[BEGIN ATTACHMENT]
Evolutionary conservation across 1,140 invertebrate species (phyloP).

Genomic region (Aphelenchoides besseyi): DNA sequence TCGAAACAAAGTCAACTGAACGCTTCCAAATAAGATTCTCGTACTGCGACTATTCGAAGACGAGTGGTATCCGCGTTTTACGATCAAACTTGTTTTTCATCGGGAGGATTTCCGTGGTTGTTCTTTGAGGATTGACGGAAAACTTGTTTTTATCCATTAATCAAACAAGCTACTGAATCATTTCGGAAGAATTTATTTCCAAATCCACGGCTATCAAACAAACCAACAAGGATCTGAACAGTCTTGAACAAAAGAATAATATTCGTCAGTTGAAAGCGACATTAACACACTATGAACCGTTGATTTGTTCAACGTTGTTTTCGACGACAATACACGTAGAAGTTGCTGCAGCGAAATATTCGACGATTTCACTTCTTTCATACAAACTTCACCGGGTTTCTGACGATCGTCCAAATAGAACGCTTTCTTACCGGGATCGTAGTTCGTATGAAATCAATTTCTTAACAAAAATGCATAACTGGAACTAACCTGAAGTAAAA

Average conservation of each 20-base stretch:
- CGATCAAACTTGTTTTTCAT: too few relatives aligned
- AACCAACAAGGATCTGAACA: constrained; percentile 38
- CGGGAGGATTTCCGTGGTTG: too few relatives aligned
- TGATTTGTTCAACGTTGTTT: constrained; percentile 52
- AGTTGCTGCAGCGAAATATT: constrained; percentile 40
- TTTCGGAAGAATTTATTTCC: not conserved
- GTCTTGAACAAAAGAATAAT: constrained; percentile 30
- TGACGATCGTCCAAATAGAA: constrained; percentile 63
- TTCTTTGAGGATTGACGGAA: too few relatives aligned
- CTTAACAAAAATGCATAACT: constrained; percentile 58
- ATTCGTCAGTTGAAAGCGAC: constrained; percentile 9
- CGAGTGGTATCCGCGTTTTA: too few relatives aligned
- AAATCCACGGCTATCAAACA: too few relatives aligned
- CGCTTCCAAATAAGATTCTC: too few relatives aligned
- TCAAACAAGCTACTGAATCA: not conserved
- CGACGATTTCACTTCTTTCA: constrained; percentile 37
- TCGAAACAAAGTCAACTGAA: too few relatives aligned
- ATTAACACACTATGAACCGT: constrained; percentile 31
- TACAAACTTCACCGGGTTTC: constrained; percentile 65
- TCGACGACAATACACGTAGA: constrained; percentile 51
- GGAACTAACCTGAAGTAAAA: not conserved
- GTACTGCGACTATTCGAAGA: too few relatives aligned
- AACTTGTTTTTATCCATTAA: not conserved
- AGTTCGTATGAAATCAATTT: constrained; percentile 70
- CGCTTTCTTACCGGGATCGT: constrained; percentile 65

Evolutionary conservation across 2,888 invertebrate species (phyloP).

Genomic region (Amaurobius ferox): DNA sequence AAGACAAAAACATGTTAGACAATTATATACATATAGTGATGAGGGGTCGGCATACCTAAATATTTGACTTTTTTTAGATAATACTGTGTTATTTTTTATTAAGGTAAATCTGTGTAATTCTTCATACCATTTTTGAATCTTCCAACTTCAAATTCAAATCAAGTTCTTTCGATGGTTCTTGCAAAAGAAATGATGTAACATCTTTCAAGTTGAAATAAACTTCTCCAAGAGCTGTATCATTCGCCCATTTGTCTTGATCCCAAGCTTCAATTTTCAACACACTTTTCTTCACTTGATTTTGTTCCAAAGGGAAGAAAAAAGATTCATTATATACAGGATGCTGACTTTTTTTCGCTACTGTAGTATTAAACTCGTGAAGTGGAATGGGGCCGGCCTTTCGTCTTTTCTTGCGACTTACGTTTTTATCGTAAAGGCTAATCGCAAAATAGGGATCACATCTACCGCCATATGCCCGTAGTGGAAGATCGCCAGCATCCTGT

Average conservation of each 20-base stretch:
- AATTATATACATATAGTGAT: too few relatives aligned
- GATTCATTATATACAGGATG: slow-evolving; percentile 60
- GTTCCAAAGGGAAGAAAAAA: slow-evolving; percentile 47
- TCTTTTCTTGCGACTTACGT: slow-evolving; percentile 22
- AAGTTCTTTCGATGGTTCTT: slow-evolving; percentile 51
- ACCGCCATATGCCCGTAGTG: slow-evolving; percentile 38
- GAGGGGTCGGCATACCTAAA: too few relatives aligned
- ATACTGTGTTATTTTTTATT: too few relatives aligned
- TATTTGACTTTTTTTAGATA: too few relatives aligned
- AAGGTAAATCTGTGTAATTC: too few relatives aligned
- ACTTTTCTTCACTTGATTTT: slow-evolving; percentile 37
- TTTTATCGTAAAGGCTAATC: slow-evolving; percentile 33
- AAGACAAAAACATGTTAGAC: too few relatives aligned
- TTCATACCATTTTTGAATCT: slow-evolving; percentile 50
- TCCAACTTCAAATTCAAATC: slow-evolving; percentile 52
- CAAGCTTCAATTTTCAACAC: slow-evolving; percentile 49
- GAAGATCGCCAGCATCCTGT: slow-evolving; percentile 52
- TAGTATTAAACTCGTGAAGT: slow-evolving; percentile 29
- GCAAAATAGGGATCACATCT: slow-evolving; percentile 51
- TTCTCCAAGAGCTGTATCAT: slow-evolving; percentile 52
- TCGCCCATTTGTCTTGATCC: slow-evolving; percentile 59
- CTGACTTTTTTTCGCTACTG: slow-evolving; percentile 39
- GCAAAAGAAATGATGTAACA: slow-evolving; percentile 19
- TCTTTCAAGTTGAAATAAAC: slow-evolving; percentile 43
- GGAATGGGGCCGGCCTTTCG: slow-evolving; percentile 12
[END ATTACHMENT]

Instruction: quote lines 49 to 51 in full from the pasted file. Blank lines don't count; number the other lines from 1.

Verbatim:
- TAGTATTAAACTCGTGAAGT: slow-evolving; percentile 29
- GCAAAATAGGGATCACATCT: slow-evolving; percentile 51
- TTCTCCAAGAGCTGTATCAT: slow-evolving; percentile 52